Doesn’t mean a thing only if you are an absolutist where everything is black and white with no grays. I go with the percentages. From what I’ve seen, the research coming out of Harvard tends to be better than average. Certainly not always, but more often than not. So Harvard does mean something to me. I am far more likely to take medical advice from the Harvard Medical School than someone from youtube. You may disagree.


Acetyl-L-carnitine improves aged brain function - PubMed (

I’ve been taking acetyl L carnitine 500 mg/day since the 90’s due to some early research on this nutraceutical. This is in response to the original post about mixed nuts and memory…doc

acetyl l carnitine studies at DuckDuckGo


Curious as to what dosage and why?



Do the hydrolyzed peptides powder/supplements provide L-carnitine, or the precursor building blocks?

A Google wants to sell me supplements.
Bing GPT tells me L-carnitine is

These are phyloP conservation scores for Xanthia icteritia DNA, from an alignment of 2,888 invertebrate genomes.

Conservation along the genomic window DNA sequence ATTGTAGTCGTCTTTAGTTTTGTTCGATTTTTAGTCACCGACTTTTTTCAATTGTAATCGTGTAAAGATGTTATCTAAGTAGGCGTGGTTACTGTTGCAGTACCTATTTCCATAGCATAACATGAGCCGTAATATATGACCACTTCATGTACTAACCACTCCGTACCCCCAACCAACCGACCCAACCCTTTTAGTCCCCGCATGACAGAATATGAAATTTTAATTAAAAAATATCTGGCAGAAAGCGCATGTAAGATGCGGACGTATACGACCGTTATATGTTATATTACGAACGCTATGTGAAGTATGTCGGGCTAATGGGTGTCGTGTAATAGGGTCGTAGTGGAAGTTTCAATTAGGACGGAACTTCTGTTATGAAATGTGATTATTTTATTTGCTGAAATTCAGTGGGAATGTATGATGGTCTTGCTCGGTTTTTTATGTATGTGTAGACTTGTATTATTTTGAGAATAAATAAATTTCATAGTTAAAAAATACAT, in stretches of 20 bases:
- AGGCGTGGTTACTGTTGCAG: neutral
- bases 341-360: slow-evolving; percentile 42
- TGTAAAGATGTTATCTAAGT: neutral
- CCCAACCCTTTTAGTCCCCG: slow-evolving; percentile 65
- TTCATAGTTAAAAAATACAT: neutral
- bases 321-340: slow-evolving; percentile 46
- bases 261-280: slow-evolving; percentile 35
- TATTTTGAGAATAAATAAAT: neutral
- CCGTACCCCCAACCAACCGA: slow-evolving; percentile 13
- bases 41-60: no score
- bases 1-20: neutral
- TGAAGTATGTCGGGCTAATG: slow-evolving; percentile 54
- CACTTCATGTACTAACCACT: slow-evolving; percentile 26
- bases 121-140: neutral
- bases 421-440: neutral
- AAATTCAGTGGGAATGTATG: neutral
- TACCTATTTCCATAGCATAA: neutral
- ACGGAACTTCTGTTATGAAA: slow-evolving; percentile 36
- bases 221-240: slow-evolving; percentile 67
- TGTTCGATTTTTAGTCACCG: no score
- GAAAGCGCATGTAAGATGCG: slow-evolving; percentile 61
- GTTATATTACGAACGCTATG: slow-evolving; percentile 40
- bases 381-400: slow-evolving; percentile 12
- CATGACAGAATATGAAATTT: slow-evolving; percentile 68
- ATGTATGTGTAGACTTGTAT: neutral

• not a standalone molecule in hydrolyzed peptide powder;
  • an amino acid, synthesized in the body.
  • available in “meat”.

Therefore I conclude that peptide powders might be metabolized, and L-carnitine released.


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if I remember correctly the study cited the differences between old rats who got the supplement and compared to the old rats who got a placebo vs the controls that were young rats. The old rats that got ALCAR ran the mazes as fast as the young ones. The old rats that got placebo ran the mazes much slower. When they looked at the rat brains under the electron microscope, the rats that got ALCAR had brain cells that looked like the young rat brains vs the rats that got placebo had brains that were old with lots of aging issues. The article suggested a dose of 500 mg daily for maintaining the function of the brain components. It specifically mentioned that the mitochondria (engine of the brain cell) looked especially good in the ALCAR group…doc

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I actually stumbled across L carnitine information. L carnitine apparently doesn’t cross the blood brain barrier so would have no effects on the brain. Acetyl l carnitine does cross the BBB. Also, if anyone is interested carnitines may do something for testosterone as we age…doc

Carnitine versus androgen administration in the treatment of sexual dysfunction, depressed mood, and fatigue associated with male aging - PubMed (